I am just getting started with buying rentals. I live in Houston, but I have not found deals here that appeal to me (CAP rates are not good enough due to high purchase price). I have put contracts on two out-of-state properties. I think the housing market in Houston is overpriced, and the oil slump will start having an impact. Maybe I'll be able to buy here at that point. For now, the numbers just don't work. You can't get a good deal if you are in a competitive bidding process. We bought our energy corridor personal home two years ago and it was extremely competitive. I will go through that for my personal home, but not for an investment property.

Definitely not going soft. I've been looking in a variety of areas and any of the homes that I like are going in 24-48 hours. 

@Ann Howell

You are exactly correct what I am seeing in this market is not for investors. The only part that I can see some deal is humble and spring, but you need to be very careful 99% of them dose not work for the investor.

So.....

I know many will remember the crash and the signs that were obvious after the fact.

One of the telling signs were overpriced real estate with multiple bid offers, and selling in under a week. The underlying money that allowed people to buy dropped out as people were layed off. Then there was a slight hesitation. This appeared as a "slight flattening" of the market. Which ended up in a full blown crash.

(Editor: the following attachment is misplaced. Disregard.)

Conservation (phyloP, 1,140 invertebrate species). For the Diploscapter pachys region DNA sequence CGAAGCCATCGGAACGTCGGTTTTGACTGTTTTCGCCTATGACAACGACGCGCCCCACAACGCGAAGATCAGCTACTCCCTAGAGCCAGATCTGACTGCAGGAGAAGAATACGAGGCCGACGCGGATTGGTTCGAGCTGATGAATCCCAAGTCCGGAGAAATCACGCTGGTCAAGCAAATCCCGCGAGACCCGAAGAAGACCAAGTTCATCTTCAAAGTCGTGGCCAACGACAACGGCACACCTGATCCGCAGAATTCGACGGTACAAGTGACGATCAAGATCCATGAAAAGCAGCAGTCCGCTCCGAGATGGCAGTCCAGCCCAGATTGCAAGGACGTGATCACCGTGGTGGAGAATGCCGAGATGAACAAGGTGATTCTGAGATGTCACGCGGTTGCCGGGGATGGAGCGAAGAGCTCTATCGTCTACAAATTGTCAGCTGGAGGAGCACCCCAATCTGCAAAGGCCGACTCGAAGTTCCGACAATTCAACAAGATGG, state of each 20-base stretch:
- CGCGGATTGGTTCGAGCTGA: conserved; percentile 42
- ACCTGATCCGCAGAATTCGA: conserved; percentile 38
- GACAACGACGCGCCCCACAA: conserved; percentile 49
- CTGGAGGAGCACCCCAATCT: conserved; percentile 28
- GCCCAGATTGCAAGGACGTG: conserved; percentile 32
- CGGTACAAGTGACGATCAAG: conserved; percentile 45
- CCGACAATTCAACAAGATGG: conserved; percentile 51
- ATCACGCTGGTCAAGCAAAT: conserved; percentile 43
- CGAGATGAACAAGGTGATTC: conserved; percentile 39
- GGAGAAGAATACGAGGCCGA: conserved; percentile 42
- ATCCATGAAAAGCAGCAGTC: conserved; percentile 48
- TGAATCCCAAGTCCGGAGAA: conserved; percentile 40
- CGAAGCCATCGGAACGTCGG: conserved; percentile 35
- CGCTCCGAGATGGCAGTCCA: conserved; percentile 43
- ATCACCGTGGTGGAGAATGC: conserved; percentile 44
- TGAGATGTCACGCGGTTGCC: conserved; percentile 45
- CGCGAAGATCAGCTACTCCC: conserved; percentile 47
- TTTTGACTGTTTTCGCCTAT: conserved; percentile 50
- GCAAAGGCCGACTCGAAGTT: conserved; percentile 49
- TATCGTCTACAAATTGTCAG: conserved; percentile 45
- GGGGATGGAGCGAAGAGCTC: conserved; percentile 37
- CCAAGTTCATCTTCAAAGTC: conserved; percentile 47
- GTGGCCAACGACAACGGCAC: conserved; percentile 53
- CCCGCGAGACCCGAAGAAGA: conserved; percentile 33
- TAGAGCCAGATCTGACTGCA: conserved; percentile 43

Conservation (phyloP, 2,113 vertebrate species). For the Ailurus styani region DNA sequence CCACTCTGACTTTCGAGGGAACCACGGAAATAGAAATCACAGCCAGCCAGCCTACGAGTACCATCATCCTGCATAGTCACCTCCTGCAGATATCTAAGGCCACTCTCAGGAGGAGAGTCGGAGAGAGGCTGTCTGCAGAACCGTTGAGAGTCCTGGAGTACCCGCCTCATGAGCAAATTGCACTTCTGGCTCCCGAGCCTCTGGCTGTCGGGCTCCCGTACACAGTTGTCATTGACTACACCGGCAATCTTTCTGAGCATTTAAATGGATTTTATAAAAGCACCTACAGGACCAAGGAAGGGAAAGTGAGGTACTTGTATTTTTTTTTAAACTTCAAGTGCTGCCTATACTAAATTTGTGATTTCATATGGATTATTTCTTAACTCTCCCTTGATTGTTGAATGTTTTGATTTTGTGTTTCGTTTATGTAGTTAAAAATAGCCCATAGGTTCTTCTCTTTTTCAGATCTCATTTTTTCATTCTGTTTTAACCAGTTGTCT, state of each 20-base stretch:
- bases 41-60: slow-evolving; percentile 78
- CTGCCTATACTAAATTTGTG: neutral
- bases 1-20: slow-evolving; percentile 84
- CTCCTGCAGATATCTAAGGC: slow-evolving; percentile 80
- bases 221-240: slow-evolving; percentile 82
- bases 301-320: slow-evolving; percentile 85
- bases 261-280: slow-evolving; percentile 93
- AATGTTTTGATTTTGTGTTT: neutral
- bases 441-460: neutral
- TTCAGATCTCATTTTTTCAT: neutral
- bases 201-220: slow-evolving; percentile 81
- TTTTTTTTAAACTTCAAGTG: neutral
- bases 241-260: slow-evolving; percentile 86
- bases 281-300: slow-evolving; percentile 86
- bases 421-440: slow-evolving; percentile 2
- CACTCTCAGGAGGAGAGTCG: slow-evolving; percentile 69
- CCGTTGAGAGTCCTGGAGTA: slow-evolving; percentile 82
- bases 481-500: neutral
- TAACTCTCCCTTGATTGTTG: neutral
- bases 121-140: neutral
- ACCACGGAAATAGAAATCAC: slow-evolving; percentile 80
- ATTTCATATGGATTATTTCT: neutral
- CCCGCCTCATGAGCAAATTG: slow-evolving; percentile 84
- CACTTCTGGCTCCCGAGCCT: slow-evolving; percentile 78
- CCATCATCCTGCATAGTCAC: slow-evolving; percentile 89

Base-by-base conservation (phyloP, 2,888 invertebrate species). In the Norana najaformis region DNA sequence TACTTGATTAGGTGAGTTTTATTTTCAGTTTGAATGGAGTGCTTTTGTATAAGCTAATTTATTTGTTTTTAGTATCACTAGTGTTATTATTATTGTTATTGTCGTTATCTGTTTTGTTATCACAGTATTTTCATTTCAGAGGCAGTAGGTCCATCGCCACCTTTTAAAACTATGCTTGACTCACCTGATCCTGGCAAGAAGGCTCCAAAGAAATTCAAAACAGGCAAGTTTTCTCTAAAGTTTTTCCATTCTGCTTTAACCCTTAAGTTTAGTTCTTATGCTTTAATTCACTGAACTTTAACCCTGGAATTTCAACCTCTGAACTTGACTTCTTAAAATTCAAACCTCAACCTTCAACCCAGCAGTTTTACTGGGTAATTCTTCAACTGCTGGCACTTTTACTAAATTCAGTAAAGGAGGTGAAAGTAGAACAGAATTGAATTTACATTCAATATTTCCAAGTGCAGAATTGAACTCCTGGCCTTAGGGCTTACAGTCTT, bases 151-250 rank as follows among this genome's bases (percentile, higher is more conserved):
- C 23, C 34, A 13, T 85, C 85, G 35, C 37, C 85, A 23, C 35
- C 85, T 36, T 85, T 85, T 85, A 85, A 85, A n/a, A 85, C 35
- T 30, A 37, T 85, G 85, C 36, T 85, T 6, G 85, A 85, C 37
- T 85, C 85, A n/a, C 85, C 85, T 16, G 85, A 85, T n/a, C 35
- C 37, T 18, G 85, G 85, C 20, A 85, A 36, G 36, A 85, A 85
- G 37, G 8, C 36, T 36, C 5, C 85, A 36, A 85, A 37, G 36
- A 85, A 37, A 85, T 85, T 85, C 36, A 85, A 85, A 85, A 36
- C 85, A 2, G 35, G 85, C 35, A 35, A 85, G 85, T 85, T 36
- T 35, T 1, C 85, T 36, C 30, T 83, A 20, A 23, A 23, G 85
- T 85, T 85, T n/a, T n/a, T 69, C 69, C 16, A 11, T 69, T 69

We have many of the same signs here in Houston at the moment.

  • Homes are overpriced (basically prices rose dramatically faster than incomes)
  • Underlying income is hesitating. (oil prices low and layoffs)
  • List price vs. sale price is now diverging. People list high but cant sell for that price. (most areas but not all)
  • DOM is increasing for the first time in many months.

I am not predicting doom and gloom, and I am not experienced at analyzing the market. But I suffered through the last crash and did a lot of "how did this happen" thinking. I'm just trying to apply past experiences so I don't get caught again.

The difference for me was, that my properties are in the San Francisco area. This allowed me to recover an not lose everything. In Houston this would not be the case. I crash here would be disaster for my personal finances because it typically does not recover quickly enough to hold on.